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Stallerhof is a 1971 play in three acts by Franz Xaver Kroetz. Along with its sequel Geisterbahn (1975), it is regarded as one of Kroetz's most important works in the period.[1] The play focuses on "the parent-child relationship between a farming couple and their myopic, retarded daughter Beppi, as well as on the relationship between the young girl and her lover, the old loner Sepp".[2] The playwright Kroetz is known for his plays featuring severely mentally or emotionally impaired characters, often set in his native Bavaria.[3]

Stallerhof.jpg
A theatrical poster of a Stallerhof production in Cyprus
Written byFranz Xaver Kroetz
CharactersBeppi, Sepp, Staller, Stallerin
Date premiered24 June 1972
Place premieredDeutsches Schauspielhaus, Hamburg
Original languageGerman
GenreDrama
SettingFarmhouse in Bavaria

ContentEdit

Act 1

The mentally retarded, shortsighted Beppi is regarded as a social disgrace by her parents, the farmer Staller and his wife. The permanent pressure to which Beppi is exposed takes its toll. When she is unable to read a letter without making mistakes, she is slapped. But when she is left to herself, she can read it perfectly.

The only one who treats her well is Sepp, an almost 60-year-old labourer. He tells her a touching story about North American Indians in which a woman outcast by her tribe is rescued by a white man. The labourer, downtrodden by Beppi's parents, longs for freedom and independence, but is unable to fulfill his social and sexual desires. He can only act as master towards his dog.

Act 2

Beppi and Sepp take a ride on a ghost train in an amusement park. Sepp initially comforts the frightened Beppi, but then seduces her. Afterwards he takes her to a restaurant, increasingly developing his new role as her master and protector.

When Beppi's parents discover the affair, Staller loses his temper, confronts Sepp, and poisons the dog in revenge. Sepp has to leave the farm and gives Beppi a bar of chocolate as a leaving present.

Act 3

Staller and his wife argue about what to do with their pregnant daughter, even contemplating murder. They want her to have an abortion, but don't force it on her out of pity. Like it or not, Beppi must now be taken more seriously than in the past. The play ends with the onset of her labour pains.

Sex and violenceEdit

Stallerhoff and Geisterbahn, both first published in 1971,[4] (although Geistbahn was not performed until 1975) are plays which are known for their sex and violence, with "graphic scenes of rape, defecation, masturbation, nudity, and an infanticide".[1] In another play, two of the protagonists take turns to shoot and wound each other. The "only action" in the third scene of this play is said to be the sight of the ageing farmhand masturbating whilst sitting on a toilet.[5]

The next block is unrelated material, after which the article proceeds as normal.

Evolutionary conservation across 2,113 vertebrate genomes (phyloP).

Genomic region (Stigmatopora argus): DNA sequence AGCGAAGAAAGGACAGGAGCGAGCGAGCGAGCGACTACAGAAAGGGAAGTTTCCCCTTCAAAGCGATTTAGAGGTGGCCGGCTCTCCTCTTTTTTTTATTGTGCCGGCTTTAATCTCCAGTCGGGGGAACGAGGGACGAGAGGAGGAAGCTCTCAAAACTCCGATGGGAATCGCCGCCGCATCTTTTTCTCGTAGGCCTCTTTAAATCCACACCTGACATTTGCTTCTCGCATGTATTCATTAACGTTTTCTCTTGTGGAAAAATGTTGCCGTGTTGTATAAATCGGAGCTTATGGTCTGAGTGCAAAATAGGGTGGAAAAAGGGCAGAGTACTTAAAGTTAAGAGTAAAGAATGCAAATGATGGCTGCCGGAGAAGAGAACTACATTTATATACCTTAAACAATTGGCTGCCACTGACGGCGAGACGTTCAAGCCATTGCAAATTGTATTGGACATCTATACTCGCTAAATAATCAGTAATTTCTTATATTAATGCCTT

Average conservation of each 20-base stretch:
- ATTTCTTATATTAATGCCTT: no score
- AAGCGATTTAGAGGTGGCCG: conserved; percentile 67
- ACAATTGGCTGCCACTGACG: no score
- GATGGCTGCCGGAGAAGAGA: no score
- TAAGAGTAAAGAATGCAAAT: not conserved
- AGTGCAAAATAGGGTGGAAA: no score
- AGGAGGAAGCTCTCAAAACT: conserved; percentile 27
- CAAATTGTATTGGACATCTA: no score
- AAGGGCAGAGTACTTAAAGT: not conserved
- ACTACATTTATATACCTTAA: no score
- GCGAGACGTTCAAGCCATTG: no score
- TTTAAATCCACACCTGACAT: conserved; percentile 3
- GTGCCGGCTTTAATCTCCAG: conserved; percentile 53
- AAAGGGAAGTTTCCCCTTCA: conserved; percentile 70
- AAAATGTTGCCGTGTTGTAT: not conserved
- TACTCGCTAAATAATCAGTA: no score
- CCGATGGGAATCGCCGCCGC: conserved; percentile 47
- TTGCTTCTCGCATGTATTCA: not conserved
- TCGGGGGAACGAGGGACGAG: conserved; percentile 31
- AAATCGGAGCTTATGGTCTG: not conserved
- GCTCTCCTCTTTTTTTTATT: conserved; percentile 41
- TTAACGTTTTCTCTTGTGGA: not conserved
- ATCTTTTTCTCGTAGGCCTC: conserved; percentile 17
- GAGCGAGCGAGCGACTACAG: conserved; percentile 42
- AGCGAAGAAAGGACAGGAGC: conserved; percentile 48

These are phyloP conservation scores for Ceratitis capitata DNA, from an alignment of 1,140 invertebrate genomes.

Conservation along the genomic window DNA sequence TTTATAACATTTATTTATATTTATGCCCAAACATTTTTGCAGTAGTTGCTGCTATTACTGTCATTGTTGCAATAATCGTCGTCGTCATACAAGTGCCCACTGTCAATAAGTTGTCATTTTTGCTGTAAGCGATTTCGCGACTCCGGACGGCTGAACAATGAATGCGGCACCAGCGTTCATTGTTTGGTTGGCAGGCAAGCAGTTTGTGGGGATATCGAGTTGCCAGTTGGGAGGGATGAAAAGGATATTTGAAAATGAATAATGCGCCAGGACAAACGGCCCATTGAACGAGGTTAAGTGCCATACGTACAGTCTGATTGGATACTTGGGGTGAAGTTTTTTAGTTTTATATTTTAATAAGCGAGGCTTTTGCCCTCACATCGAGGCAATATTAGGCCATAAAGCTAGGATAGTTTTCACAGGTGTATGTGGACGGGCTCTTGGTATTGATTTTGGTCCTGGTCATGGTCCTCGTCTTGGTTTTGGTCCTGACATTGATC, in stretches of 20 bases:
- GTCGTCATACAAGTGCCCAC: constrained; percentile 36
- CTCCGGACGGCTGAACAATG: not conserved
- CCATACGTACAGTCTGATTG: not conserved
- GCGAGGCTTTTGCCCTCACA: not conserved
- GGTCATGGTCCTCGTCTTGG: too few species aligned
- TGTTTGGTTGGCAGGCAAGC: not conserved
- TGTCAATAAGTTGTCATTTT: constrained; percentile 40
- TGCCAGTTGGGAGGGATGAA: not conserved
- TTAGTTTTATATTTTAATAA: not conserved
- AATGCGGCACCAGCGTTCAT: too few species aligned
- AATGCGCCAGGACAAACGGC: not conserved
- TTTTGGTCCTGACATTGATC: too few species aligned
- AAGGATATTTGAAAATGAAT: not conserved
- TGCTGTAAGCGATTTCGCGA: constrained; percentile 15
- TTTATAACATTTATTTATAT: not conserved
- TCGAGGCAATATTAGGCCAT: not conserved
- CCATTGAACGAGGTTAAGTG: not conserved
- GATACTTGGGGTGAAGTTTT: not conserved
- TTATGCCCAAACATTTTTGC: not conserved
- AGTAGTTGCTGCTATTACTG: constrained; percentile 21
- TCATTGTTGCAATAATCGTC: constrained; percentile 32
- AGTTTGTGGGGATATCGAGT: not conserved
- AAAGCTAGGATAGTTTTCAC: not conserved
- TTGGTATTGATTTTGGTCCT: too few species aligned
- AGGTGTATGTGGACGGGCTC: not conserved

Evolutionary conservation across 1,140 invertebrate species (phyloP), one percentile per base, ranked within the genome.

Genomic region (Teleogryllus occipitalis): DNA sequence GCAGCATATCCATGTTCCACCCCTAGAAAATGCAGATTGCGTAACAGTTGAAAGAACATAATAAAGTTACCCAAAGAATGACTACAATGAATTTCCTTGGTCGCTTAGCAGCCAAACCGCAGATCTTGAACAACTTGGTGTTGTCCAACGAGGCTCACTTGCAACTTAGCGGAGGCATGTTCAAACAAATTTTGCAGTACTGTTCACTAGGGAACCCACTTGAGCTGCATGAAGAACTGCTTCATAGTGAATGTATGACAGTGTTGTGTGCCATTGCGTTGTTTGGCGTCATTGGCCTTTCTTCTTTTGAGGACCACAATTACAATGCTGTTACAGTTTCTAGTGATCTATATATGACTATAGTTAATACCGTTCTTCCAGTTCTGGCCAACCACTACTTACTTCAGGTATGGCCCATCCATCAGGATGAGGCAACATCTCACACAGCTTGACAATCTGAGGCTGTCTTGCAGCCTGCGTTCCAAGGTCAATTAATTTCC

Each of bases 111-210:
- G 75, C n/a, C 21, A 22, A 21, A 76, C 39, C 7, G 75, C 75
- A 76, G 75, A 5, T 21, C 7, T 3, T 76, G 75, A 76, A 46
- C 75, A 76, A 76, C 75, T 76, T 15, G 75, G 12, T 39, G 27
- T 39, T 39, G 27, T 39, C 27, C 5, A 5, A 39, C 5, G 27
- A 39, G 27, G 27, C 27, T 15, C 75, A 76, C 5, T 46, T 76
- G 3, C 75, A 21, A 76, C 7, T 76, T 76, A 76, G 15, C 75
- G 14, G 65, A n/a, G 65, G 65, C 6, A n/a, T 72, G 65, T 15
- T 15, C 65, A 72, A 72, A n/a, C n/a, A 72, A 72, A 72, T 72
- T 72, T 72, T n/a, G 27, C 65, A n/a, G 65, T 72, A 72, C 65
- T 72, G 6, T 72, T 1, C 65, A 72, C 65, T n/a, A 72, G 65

ReceptionEdit

The premiere of the stage play was in Hamburg's Deutsches Schauspielhaus on 24 June 1972, directed by Ulrich Heising [de], who was known for social criticism.[6] It made the 18-year-old actress Eva Mattes, who was seen nude for half a scene, famous. Reinhard Baumgart [de] wrote on June 26 in the Süddeutsche Zeitung that the Beppi played by Mattes gained an aura that Kroetz had probably not even planned. Mattes received the Hamburg Island Award for Best Actress of the Year for her performance in 1972.[7] The film scholar Michael Töteberg [de] has stated that no later production reached the intensity of the first one.

Stallerhof was translated into Hebrew and in 1986 performed at the Habima National Theatre in Israel.[8] In 2014 the play enjoyed a tour across Cyprus by the ONE/OFF group, performed in Greek.[9]

SequelEdit

In 1975, Stallerhof was followed by the sequel Geisterbahn, which ends with Sepp and Beppi's child being killed.

OperaEdit

In 1988 the Austrian composer Gerd Kühr wrote an opera of the same title, on a libretto by Kroetz, closely modeled on the original. It was premiered at the first Munich Biennale. A review notes: "Kroetz's Stallerhof is a work about inability to communicate, which opens space for music. ... There is expressionist music, which brings to mind. the inarticulacy and exploitation suffered by Wozzeck.[10] In 2006 it was revived at the Southwark Playhouse in London.[11]

ReferencesEdit

  1. ^ a b Malkin, Jeanette R (23 April 1992). Verbal Violence in Contemporary Drama: From Handke to Shepard. Cambridge University Press. p. 105. ISBN 978-0-521-38335-6.
  2. ^ Usmiani, Renate (1 January 1991). The theatre of frustration: super realism in the dramatic work of F.X. Kroetz and Michel Tremblay. Garland. p. 37.
  3. ^ Grange, William (9 July 2009). Historical Dictionary of Postwar German Literature. Scarecrow Press. p. 160. ISBN 978-0-8108-6314-9.
  4. ^ "Theater: Ländliche Tragödie". Der Spiegel (in German). 26 June 1972. Retrieved 30 April 2015.
  5. ^ Gruber, William (2 March 2010). Offstage Space, Narrative, and the Theatre of the Imagination. Palgrave Macmillan. p. 62. ISBN 978-0-230-10564-5.
  6. ^ Riewoldt, Otto F (1985). Franz Xaver Kroetz (in German). Suhrkamp. p. 201.
  7. ^ "Stallerhof" (in German). Kleinestheater.at/. Retrieved 30 April 2015.
  8. ^ Beier, Brigitte; Venhoff, Michael (2007). Harenberg Kulturführer Schauspiel (in German). Meyers Lexikonverlag. p. 387. ISBN 978-3-411-76164-7.
  9. ^ "Stallerhof". Cyprusevents.net. Retrieved 30 April 2015.
  10. ^ Woolf, Peter Grahame (2002). "Gerd Kühr Stallerhof Lucerne Theatre November 2001–12 January 2002". musicweb-international.com. Retrieved 5 May 2015.
  11. ^ Theatre Record. I. Herbert. 2006. p. 18.

External linksEdit